The RSI indicator is an oscillator that is used to measure the strength of a trend and determine the overbought and oversold levels for a security. RSI consists of two levels with the indicator line in the middle.
It is one of the most used indicators since it is simple to operate with and can be combined with many other indicators to form technical analysis strategies for different types of traders.
How to interpret RSI signals
RSI offers a trader an insight into the asset’s performance. It is important to understand the indicator’s settings to know how to use RSI. The indicator’s line (purple) fluctuates in a price corridor between 0 and 100%. The closer the indicator gets to 100, the more likely it is for the asset to be overbought, and the other way around: the closer to 0, the more chances that the asset is oversold.
There are two levels that the trader should be paying attention to: the levels of 70 and 30 (some traders adjust the indicator to 80 and 20, which we will explain a bit later).
- Level 70 (green line) marks the overbought zone of the price fluctuation. It is considered that if the price approaches the level of 70%, it will then reverse and start depreciating.
- Level 30 (red line) marks the oversold zone of the asset: when the indicator is approaching it, the price is expected to change direction and start growing.
A signal to buy the asset is received when the indicator approaches the oversold area, whereas when the indicator is in the overbought area, a trader may consider selling.
Let’s look at the example with Tesco stock (TSCO.L). Signals to buy and sell may be noticed when the indicator touches or crosses the levels of 30 and 70, respectively.
We can see that after the indicator shows a reverse, the price actually starts going in the opposite direction. However, it is important to note that the indicator may stay in the overbought or oversold area for a longer period of time.
Another way to set up RSI is to replace the levels of 70 and 30 with 80 and 20. It is important to specify that by no means does this approach guarantee better results than the standard one. This setting is used by traders in order to adjust the indicator to be less sensitive to price fluctuation. It’s true that this approach might help to avoid false signals, but it can deprive you of some valid signals as well.
As you can see, with these settings, the indicator filters out some price movements: the same signals that were received with the 70/30 setting are not present with the 80/20 approach. However, this may be attractive to traders, who value the quality of signals over their quantity.
RSI and other indicators
The Relative Strength Index indicator measures the magnitude of recent price movements, which makes it prone to false signals. In order to avoid, or at least minimize their amount, traders combine RSI with other indicators. This allows to build indicator combinations that work for different assets and different timeframes. Let’s look into some of the indicators, that work well combined with RSI.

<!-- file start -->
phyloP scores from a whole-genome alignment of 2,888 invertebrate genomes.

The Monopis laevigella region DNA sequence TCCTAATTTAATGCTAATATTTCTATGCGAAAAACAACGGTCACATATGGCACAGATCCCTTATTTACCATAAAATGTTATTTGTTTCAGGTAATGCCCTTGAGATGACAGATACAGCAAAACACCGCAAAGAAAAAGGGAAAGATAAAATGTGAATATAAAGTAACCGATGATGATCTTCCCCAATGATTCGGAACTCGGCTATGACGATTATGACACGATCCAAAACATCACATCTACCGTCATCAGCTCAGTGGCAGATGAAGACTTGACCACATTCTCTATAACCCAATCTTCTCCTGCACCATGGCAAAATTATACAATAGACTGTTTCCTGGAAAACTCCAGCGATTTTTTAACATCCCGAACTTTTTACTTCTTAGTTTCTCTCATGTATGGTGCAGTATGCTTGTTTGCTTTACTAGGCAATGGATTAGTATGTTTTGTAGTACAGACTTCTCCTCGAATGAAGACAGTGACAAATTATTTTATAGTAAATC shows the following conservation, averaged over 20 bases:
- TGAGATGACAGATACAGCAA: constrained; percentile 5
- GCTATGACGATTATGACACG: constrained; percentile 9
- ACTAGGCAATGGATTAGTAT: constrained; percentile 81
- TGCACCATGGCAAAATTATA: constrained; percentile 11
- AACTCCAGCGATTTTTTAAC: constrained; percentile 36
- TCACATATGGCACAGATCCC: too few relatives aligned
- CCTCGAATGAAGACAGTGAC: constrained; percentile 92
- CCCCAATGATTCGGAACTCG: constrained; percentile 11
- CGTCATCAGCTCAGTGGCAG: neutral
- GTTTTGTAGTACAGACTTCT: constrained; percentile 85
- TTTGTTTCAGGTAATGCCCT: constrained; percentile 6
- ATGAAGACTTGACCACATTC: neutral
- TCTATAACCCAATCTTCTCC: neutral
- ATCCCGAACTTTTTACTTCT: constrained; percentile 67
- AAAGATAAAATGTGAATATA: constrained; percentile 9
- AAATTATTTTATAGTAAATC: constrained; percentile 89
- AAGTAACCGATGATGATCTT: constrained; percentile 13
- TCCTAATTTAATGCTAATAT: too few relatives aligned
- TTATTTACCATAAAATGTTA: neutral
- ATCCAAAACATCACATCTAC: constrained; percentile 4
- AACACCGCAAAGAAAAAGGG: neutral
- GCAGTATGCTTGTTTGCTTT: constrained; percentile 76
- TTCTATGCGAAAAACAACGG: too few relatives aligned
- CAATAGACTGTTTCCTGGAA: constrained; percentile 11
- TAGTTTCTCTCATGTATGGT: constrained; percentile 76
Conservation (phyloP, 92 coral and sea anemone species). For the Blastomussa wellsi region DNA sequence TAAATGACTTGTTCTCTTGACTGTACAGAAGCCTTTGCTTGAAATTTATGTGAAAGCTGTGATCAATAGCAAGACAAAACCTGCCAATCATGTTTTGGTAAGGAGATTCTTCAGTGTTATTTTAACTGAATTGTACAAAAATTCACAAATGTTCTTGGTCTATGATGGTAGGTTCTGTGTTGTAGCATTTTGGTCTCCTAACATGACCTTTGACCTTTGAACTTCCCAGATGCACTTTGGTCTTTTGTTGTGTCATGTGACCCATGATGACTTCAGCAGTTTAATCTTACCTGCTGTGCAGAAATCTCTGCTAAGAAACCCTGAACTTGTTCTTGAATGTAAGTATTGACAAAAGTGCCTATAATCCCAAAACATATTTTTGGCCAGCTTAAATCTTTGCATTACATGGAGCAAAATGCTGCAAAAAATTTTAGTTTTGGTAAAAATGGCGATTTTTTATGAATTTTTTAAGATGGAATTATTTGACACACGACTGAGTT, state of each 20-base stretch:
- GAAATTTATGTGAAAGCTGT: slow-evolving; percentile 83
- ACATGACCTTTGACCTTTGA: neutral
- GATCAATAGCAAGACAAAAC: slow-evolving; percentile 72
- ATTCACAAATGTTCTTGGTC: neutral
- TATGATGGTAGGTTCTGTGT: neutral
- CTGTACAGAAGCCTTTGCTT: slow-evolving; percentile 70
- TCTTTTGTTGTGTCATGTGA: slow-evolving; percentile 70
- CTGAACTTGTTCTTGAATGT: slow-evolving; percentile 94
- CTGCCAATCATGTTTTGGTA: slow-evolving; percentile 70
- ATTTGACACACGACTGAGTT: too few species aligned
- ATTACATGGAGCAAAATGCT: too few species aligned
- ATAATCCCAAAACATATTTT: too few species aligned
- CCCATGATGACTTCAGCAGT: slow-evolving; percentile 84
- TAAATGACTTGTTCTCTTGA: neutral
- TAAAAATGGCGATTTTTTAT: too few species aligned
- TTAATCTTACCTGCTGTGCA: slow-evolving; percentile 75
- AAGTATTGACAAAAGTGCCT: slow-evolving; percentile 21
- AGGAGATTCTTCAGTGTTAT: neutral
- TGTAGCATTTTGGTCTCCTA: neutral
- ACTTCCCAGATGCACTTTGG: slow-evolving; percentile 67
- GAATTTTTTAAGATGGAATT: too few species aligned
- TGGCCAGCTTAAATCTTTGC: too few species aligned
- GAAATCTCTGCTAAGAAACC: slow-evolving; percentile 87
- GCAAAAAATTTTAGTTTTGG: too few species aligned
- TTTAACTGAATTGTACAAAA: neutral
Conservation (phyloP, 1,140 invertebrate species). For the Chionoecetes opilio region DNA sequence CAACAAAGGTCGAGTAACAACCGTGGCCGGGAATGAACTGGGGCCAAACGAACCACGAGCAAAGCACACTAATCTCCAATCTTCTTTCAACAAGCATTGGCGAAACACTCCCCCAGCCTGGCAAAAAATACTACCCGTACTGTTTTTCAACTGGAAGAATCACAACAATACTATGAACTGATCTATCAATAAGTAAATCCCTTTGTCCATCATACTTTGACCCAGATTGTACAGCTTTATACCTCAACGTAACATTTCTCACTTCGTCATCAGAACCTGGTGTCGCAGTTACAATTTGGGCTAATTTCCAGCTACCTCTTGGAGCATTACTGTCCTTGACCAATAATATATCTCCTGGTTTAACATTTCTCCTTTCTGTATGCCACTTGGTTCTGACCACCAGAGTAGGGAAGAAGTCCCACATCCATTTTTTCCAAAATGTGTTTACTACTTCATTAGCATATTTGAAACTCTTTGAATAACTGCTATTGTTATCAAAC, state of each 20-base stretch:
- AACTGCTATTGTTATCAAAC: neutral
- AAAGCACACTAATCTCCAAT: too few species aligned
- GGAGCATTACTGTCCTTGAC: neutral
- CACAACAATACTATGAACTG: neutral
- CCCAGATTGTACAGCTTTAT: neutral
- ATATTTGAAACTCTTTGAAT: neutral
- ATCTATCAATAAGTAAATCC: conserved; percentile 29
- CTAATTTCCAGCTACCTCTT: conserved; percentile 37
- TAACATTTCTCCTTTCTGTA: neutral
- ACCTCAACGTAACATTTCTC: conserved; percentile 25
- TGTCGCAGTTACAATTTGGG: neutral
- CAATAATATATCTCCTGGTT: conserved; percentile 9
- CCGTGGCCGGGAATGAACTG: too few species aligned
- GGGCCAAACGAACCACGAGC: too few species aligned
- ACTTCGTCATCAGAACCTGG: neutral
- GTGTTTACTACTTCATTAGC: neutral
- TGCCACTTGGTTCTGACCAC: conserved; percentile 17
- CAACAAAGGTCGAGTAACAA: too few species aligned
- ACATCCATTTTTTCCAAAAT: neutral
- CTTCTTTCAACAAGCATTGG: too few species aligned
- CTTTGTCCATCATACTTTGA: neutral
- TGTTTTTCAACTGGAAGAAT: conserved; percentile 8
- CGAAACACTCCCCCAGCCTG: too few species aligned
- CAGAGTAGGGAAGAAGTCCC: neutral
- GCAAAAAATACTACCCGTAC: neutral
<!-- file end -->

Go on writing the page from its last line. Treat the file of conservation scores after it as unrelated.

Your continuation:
Being a leading indicator, RSI works well with lagging trend indicators. Moving Averages can be used in order to confirm the signals received from RSI. In order to work with these two indicators, one may apply two Exponential Moving Averages of 5 and 10 periods, respectively.
A crossing of the 10 EMA (green) by 5 EMA (blue) from above below confirms that the trend is reversing downwards and may signal an opportunity of an entry for a selling deal. An upside crossing from below above will mean the opposite, considering that RSI is also showing a reversal.
In the example above you can see that RSI, as a leading indicator, shows the potential trend direction reversals, which get confirmed by the EMA crosses.
You may play with the MAs’ periods, setting them on higher or lower periods for different types of trading (long or short term).
The Stochastic indicator serves a similar purpose as RSI — it defines the overbought and oversold levels for a security, however, its calculation includes the highs and lows in the recent range, allowing it to be a useful tool in a flat market.
Using the two indicators together may help the trader to confirm RSI’s signals during strong trends and to find opportunities during sideway trends. A signal to buy is received when both indicators are in the oversold are, and vice versa — a signal to sell is received when the indicators are approach the overbought zone.
In order to set up RSI on the IQ Option platform, simply find it in the indicators menu in the “Popular” section. You can utilize the indicator with the default settings or change them according to your preference.
It is possible to change the overbought and oversold levels as well as the base line period (14 by default). The colours of the indicator are customizable, too.